Pope Francis on the Feast of the Holy Family reflected on the power of forgiveness in families and compared everyday family life to an ongoing pilgrimage of prayer and love.
“How important it is for our families to journey together towards a single goal! We know that we have a road to travel together; a road along which we encounter difficulties but also enjoy moments of joy and consolation,” the Pope said Dec. 27 in his morning homily at St. Peter’s Basilica.
“A pilgrimage does not end when we arrive at our destination, but when we return home and resume our everyday lives, putting into practice the spiritual fruits of our experience.”
“Let us not lose confidence in the family!” he said. “It is beautiful when we can always open our hearts to one another, and hide nothing. Where there is love, there is also understanding and forgiveness.”
The Pope connected the Feast of the Holy Family to the Catholic Church’s Year of Mercy.
“In the Year of Mercy, every Christian family can become a privileged place on this pilgrimage for experiencing the joy of forgiveness,” he said. “Forgiveness is the essence of the love which can understand mistakes and mend them. How miserable we would be if God did not forgive us! Within the family we learn how to forgive, because we are certain that we are understood and supported, whatever the mistakes we make.”
Pope Francis encouraged the congregation in St. Peter’s Square to share moments of family prayer.
“What can be more beautiful than for a father and mother to bless their children at the beginning and end of each day, to trace on their forehead the sign of the cross, as they did on the day of their baptism?” he said. “Is this not the simplest prayer which parents can offer for their children?”
It is also important for families to join in a brief prayer before meals “in order to thank the Lord for these gifts and to learn how to share what we have received with those in greater need.”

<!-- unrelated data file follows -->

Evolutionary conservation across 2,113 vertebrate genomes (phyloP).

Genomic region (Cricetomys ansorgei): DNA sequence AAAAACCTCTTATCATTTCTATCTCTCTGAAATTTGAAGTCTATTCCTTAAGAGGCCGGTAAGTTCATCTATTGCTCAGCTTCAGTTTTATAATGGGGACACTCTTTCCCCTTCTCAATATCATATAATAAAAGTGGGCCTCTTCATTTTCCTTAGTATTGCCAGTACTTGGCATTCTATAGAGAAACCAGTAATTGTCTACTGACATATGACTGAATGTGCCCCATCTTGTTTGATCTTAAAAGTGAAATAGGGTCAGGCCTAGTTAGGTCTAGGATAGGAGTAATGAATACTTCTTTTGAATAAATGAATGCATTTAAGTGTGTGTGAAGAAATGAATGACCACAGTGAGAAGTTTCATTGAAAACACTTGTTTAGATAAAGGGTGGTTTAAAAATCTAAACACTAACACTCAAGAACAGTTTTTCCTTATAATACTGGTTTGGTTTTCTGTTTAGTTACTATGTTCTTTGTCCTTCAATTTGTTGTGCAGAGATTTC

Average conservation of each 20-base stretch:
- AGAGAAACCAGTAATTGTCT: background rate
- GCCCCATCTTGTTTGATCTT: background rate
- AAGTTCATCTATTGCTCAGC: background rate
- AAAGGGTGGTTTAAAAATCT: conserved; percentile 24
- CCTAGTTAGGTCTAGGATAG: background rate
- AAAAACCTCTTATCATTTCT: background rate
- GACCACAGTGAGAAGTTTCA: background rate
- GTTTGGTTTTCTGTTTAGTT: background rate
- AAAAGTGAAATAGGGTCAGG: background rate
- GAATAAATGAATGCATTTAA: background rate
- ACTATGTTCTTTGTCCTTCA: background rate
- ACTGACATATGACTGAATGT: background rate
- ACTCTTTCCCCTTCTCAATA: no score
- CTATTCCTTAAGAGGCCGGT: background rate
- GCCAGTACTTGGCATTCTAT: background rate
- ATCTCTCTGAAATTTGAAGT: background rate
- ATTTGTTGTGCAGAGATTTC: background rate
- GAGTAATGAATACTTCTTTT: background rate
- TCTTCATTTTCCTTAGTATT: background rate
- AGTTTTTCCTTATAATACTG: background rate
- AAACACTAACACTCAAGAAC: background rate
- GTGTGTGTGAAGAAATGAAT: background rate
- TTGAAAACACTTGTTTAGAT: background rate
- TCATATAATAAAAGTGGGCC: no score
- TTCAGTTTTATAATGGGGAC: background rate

“These are all little gestures, yet they point to the great formative role played by the family in the pilgrimage of everyday life,” he said.
Pope Francis said it is comforting to think of Mary and Joseph teaching Jesus how to pray.
“And it is comforting also to know that throughout the day they would pray together, and then go each Sabbath to the synagogue to listen to readings from the Law and the Prophets, and to praise the Lord with the assembly.”
He described family life as “a series of pilgrimages, both small and big.”
The Pope reflected on the Sunday reading from the Gospel of Luke in which a young Jesus stayed in Jerusalem in the Temple, causing great distress to Mary and Joseph when they could not find him.
“For this little ‘escapade,’ Jesus probably had to beg forgiveness of his parents,” the Pope suggested. “The Gospel doesn’t say this, but I believe that we can presume it.”
He said that Mary’s question to Jesus, “why have you treated us like this?” contains “a certain reproach, revealing the concern and anguish which she and Joseph felt.” The Pope that Jesus “surely remained close” to Mary and Joseph as a sign of his “complete affection and obedience.”
“Moments like these become part of the pilgrimage of each family; the Lord transforms the moments into opportunities to grow, to ask for and to receive forgiveness, to show love and obedience,” Pope Francis said.
“To all of you, dear families, I entrust this most important mission--the domestic pilgrimage of daily family life - which the world and the Church need, now more than ever.”
Later on Sunday in his Angelus remarks to pilgrims and tourists gathered in St. Peter’s Square, the Pope said that the example and witness of the Holy Family provides valuable guidance for life. In the Holy Family, families can find “strength and wisdom for the journey of every day.”
“Our Lady and Saint Joseph teach us to welcome children as a gift from God, to get them and rear them, cooperating in a wonderful way with the Creator’s work and giving to the world, in every child, a new smile.”
He stressed the virtues of love, tenderness, mutual respect, mutual understanding, forgiveness and joy.
After the Angelus he voiced his thoughts for the many Cuban migrants stranded on the Nicaragua-Costa Rica border. He said many of them are human trafficking victims. He invited the region’s countries to take “all necessary efforts” to resolve the humanitarian crisis.